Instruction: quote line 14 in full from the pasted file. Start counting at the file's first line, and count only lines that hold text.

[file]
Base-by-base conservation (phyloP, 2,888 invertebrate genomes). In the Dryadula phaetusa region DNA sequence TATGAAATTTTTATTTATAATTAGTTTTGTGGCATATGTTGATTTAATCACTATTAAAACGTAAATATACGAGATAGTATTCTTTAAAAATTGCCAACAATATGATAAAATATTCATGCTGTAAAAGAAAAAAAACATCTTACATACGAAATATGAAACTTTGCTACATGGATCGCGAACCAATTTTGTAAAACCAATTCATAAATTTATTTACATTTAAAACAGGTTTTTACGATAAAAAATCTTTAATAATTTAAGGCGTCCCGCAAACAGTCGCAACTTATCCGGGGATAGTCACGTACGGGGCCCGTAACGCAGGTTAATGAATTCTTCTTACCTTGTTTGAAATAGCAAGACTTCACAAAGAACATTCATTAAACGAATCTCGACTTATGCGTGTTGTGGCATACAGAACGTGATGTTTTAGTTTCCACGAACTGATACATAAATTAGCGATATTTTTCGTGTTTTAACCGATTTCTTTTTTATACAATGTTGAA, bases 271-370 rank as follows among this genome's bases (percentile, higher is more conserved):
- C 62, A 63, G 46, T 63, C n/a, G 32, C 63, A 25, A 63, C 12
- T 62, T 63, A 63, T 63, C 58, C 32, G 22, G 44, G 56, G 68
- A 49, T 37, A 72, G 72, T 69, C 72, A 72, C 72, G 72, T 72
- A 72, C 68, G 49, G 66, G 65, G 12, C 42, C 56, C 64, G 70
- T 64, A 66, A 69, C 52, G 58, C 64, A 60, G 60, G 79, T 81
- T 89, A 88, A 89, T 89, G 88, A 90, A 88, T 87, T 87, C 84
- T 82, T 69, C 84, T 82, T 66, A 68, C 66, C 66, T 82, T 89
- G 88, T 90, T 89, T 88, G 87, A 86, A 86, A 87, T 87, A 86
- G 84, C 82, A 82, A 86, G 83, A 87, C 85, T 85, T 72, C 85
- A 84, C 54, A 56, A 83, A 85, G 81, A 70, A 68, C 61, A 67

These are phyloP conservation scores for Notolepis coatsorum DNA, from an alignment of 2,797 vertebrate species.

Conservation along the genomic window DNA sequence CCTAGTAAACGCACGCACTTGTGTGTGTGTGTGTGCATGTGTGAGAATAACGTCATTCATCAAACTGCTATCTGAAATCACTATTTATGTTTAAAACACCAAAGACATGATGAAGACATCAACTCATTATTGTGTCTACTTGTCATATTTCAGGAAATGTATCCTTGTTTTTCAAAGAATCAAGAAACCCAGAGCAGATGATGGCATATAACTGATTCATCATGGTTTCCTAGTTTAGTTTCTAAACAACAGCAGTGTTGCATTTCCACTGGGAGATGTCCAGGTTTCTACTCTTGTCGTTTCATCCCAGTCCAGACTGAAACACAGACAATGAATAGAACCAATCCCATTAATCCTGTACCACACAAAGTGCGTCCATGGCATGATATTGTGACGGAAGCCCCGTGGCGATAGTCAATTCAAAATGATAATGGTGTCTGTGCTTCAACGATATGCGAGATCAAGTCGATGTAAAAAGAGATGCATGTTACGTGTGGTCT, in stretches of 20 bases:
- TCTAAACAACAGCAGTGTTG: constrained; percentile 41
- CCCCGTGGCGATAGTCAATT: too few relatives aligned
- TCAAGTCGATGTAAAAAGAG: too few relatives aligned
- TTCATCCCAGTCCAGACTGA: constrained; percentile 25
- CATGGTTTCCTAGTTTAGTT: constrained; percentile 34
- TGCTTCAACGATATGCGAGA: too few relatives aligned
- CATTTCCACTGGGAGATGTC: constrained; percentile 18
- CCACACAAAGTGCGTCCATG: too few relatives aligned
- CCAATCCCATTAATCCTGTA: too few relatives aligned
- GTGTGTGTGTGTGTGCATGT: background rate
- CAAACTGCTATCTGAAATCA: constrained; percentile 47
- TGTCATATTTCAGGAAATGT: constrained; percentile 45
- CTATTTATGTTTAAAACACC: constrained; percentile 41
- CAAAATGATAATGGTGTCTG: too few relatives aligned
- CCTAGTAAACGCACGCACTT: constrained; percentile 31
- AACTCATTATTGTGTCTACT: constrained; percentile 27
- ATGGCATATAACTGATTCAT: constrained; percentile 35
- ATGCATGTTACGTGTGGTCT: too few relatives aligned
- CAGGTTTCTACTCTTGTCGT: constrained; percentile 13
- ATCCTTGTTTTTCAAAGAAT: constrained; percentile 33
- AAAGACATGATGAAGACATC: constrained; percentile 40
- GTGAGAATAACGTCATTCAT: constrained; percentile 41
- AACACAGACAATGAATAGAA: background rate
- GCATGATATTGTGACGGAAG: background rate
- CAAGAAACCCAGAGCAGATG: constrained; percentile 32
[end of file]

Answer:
- TCTAAACAACAGCAGTGTTG: constrained; percentile 41